The index has read north of 90 since October 2011.

On a regional basis, February’s Pending Home Sales Index varied :

  • Northeast Region: -0.5 percent from January 2012
  • Midwest Region : +5.7 percent from January 2012
  • South Region : -3.3 percent from January 2012
  • West Region : -2.6 percent from January 2012

Mild weather may have helped the Midwest Region last month but even regional data can only tell us so much. Like everything in real estate, housing data must be local to be relevant.

Throughout the South Region, for example, the area in which contract activity fell most on a monthly basis, there are states which performed better than the regional average, and states which performed worse. Furthermore, even within those states, there are some cities which over-performed, and others which underperformed.

It’s why we can’t put too much stock in national housing news. Buyers don’t buy nationally — they buy locally.

Today’s home buyers and sellers , therefore, should look beyond the national Pending Home Sales Index and into local market drivers. The Pending Home Sales Index can paint a broad picture of the U.S. housing market but for data that matters to you specifically, it’s not as widely helpful. 

To get relevant, timely local real estate data, talk to a real estate professional.

Pending Home Sales Index Posts Second Best Month Since April 2010

Pending Home Sales 2011

After 3 consecutive months of growth, the housing market appears to have eased a bit in December.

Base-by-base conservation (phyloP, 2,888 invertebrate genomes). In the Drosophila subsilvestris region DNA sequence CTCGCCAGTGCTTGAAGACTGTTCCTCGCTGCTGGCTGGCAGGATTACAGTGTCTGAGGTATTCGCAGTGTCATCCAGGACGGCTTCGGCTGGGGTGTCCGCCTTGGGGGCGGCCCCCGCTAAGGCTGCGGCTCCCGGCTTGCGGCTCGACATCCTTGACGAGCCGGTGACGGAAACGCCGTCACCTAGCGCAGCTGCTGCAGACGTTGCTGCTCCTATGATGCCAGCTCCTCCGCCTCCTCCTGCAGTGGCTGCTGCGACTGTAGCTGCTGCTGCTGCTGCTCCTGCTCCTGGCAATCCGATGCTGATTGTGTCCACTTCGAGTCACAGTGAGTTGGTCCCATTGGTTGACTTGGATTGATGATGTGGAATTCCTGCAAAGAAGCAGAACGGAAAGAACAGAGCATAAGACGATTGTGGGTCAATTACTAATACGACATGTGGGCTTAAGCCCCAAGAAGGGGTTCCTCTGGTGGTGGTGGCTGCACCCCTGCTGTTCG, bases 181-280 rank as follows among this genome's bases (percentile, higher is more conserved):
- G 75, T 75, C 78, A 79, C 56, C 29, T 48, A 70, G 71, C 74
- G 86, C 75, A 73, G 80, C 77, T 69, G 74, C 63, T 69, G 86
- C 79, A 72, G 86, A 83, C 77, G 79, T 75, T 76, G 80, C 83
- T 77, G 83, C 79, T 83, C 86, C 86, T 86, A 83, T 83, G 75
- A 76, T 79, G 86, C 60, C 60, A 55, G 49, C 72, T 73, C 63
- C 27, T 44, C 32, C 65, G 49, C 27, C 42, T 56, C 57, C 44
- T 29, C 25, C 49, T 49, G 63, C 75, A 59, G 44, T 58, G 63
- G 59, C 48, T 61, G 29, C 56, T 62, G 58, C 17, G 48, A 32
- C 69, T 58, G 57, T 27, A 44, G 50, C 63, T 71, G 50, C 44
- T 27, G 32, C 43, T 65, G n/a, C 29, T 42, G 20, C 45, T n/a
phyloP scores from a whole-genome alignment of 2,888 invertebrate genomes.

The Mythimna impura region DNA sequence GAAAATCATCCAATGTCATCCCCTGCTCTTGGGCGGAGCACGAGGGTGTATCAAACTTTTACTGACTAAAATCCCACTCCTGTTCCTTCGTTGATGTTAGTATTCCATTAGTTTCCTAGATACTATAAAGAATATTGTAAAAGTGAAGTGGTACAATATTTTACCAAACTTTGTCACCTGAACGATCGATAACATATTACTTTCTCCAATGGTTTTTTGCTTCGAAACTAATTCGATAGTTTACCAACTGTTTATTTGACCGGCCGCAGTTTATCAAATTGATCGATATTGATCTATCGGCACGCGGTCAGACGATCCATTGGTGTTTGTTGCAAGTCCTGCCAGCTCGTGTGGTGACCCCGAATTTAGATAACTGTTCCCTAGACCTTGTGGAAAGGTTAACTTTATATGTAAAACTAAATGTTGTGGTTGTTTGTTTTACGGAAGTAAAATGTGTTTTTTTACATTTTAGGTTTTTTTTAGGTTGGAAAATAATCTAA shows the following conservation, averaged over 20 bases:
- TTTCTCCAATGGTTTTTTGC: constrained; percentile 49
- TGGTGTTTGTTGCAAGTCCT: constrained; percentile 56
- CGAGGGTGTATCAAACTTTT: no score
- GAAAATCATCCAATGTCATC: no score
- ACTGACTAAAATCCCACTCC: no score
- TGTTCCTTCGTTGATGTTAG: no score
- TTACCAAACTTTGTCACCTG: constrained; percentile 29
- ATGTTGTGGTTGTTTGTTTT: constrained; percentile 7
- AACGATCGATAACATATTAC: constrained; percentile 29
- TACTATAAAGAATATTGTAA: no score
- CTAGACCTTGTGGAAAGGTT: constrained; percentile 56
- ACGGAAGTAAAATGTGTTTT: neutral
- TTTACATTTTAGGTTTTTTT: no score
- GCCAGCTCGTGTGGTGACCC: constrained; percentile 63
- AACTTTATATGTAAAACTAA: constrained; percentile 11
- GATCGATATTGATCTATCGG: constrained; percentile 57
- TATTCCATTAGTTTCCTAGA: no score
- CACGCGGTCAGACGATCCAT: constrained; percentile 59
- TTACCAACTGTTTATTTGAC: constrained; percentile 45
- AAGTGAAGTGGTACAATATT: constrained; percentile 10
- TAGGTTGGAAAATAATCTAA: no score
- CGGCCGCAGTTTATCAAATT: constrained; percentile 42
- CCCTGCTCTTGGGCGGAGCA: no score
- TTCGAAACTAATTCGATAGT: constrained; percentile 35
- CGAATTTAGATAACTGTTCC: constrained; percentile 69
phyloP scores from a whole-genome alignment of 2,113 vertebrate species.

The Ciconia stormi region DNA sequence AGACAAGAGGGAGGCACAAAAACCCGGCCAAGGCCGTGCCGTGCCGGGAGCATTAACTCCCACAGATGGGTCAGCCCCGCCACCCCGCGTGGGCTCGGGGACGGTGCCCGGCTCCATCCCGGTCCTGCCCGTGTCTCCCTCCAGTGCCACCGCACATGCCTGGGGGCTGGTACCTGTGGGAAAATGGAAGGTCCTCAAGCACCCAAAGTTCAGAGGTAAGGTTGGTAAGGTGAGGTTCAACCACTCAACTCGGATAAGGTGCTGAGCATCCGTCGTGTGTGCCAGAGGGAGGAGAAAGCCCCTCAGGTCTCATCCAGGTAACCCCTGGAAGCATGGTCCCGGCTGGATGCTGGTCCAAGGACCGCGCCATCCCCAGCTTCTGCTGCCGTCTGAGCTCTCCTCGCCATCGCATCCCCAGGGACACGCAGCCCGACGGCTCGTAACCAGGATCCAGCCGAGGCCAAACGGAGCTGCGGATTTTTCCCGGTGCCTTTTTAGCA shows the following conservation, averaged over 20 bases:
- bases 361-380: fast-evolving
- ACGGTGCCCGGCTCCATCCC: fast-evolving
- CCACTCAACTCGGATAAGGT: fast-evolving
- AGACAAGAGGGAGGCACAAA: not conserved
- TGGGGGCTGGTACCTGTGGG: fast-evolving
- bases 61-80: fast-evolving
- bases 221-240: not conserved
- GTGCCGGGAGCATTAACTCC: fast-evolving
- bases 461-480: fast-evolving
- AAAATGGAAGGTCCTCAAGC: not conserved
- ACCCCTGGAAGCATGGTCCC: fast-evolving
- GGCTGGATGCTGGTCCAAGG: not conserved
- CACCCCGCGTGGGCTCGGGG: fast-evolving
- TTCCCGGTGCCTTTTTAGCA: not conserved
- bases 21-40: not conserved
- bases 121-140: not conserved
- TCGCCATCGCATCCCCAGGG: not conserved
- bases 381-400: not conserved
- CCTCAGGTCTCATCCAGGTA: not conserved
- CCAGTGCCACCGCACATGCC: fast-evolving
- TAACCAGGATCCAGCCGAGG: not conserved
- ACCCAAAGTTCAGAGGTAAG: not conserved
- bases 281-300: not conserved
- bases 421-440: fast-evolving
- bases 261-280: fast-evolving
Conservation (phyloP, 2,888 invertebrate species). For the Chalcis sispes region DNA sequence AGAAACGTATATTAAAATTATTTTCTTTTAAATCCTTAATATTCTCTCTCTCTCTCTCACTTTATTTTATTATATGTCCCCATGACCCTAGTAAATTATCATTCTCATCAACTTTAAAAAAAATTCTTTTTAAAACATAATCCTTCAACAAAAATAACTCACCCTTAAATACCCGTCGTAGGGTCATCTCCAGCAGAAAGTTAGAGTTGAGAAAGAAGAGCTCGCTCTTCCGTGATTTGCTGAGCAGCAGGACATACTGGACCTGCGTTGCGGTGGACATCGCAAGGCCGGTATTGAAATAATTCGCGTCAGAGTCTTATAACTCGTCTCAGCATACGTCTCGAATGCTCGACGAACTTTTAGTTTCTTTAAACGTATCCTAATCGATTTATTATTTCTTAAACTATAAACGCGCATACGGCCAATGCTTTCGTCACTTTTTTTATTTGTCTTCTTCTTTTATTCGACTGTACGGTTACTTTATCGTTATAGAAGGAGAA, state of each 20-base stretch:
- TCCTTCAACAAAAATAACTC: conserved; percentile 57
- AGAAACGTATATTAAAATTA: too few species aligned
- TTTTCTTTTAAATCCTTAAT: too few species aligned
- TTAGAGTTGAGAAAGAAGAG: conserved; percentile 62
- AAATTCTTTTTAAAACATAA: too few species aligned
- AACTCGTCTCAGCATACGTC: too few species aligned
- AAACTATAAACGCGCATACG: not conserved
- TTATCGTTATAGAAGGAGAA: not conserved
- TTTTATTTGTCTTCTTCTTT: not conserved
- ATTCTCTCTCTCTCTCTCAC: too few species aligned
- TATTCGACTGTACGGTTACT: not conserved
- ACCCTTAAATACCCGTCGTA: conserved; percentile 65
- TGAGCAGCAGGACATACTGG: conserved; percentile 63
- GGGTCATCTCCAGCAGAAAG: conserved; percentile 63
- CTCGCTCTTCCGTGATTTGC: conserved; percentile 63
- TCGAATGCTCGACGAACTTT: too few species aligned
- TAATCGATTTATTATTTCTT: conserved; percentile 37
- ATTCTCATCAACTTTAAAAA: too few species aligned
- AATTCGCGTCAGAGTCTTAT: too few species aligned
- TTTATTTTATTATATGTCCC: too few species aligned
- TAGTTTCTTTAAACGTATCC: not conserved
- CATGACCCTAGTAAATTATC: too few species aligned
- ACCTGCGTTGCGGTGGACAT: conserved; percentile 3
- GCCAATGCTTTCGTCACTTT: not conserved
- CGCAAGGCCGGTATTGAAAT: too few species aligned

According to the National Association of REALTORS®, December’s Pending Home Sales Index slipped 4 percent from the month prior. The index measures the number of homes under contract to sell nationwide, but not yet sold.

Despite falling below its benchmark “100 value”, December’s Pending Home Sales Index is the reading’s second-highest value since April 2010 — the last month of last year’s home buyer tax credit program.

In other words, the housing market continues to show signs of improvement, propelled by low home prices and the cheapest mortgage rates of all-time.

Freddie Mac’s mortgage rate survey put the 30-year fixed rate mortgage at an average of 3.96% in December — a 75-basis point improvement from December 2010. This helps to make homes more affordable nationwide.

On a regional basis, December’s Pending Home Sales Index varied :

  • Northeast Region: -3.1 percent from November 2011
  • Midwest Region : +4.0 percent from November 2011 
  • South Region : -2.6 percent from November 2011
  • West Region : -11.0 percent from November 2011

But even regional data is only so helpful. Like everything in real estate, data must be local to be relevant.

Throughout the West Region, for example, the U.S. region in which pending home sales fell the most, several states must have performed better than the regional average. And, undoubtedly, there were cities, towns, and neighborhoods that experienced marked market growth.